To help you grow in your relationship with God, the value of a prayer book that speaks to you is beyond measure.
Recently, though, I was faced with a question: At the end of my life, what will my prayer book say about me? This question came to mind as I sat in the sanctuary for the funeral of my mother’s godmother. After they placed the pall on her casket, they placed her prayer book on top. It was worn and tattered. Pages were falling out. There were many holy cards inside. The book was held together by several ribbons.
It was very apparent to me, just looking at her prayer book, that this was a woman who prayed a lot, and I hoped that a similar image and message could be conveyed on the day of my Christian burial. As a priest, I am obligated to pray the breviary daily, and I’ve seen breviaries in similar condition as that woman’s prayer book. I thought there might be hope for me.
A few days after that funeral, I continued to sort through my mother’s belongings after her death. In one of the boxes I discovered a prayer book that had belonged to my grandmother and was given to her in the 1930s following her Confirmation or First Holy Communion. It was a special moment for me, holding the same book that my grandmother held in her hands as a child — a book that also contained catechetical lessons from which she learned the faith. It’s a prayer book I’ll treasure for years to come.
These prayer book vignettes are quite dated: the prayer book of a 97-year-old woman who recently died and the discovery of a prayer book from the 1930s. As a Catholic in the third millennium we might ask whether prayer books are necessary. Shouldn’t we be praying from the heart? Why not pray with the Bible? What’s the value of scripted prayer? They are all good questions, and yes, we should pray from the heart and use the scriptures. The value of our prayer book is that is can teach us how to pray. Using scripted prayers gives us a model for how we can pray ourselves. There also might come a time in our life when we won’t know how to pray in a particular moment. Our prayer book can give us the words to pray when we don’t know what to say.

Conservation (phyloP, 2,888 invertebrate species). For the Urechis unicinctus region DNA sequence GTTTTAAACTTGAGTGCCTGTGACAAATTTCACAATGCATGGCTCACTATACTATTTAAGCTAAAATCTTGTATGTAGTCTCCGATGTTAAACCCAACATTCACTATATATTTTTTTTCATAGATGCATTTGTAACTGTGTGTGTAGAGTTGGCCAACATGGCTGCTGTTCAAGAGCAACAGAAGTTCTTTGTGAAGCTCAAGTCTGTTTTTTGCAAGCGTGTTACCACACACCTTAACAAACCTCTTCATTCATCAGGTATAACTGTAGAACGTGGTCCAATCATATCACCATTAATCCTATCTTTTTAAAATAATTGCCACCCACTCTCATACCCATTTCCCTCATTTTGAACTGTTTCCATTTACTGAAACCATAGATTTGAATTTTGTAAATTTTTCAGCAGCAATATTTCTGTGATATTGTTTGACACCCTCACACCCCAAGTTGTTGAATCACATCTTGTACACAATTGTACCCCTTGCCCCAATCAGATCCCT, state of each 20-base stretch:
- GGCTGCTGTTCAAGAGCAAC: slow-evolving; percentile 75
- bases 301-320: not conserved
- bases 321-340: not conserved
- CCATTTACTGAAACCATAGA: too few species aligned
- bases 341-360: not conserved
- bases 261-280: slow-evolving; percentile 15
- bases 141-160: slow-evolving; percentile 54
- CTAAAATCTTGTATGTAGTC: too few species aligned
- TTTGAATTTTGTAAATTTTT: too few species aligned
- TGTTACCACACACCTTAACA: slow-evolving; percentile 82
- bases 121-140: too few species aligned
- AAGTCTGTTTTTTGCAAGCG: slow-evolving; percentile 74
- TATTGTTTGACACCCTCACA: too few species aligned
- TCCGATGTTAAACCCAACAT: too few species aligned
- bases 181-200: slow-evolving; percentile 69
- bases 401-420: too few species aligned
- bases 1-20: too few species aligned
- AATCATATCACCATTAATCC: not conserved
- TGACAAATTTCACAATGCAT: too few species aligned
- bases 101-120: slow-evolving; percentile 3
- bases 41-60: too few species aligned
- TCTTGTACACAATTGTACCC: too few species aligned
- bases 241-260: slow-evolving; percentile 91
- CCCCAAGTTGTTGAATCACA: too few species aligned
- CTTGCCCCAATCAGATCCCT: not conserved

Do you have a prayer book? What does your prayer book say about you? I hope it says that you are a person who prays a lot, evidenced by your thumb prints on the pages falling out of the book. If you don’t have one, here are a few that you might find appealing. Over time, one of these might become your prayer companion for life.
Handbook of Prayers — One of the more popular prayer books available.
My Prayer Book by Fr. Lasance — A classic prayer book that would have been used by your grandparents.
Manual of Prayers — A prayer book put out by the North American College in Rome for priests and seminarians, but also valuable to the laity.
Catholic Pocket Prayer Book — A prayer book with many different prayers for all the occasions that may arise. A prayer book that should be well used since it fits in your pocket!
Queen of Apostles Prayer Book — A book that comes highly recommend by the Pauline Sisters. It contains an assortment of prayers.
Manual for Spiritual Warfare — A prayer book that will help you fight the devil and ward of his influence in your life.
St. Faustina Prayer Book for the Conversion of Sinners by Susan Tassone — A beautiful prayer book that helps Catholics pray for one of the biggest prayer requests of our age—conversion of souls. This book includes prayers from the Diary of St. Faustina as well as others from Catholic tradition. A valuable collection!
The Catholic Mom’s Prayer Companion: A Book of Daily Reflections — A helpful daily devotional for moms that meets them where they are at in life and brings them to a few moments of prayer and reflection.
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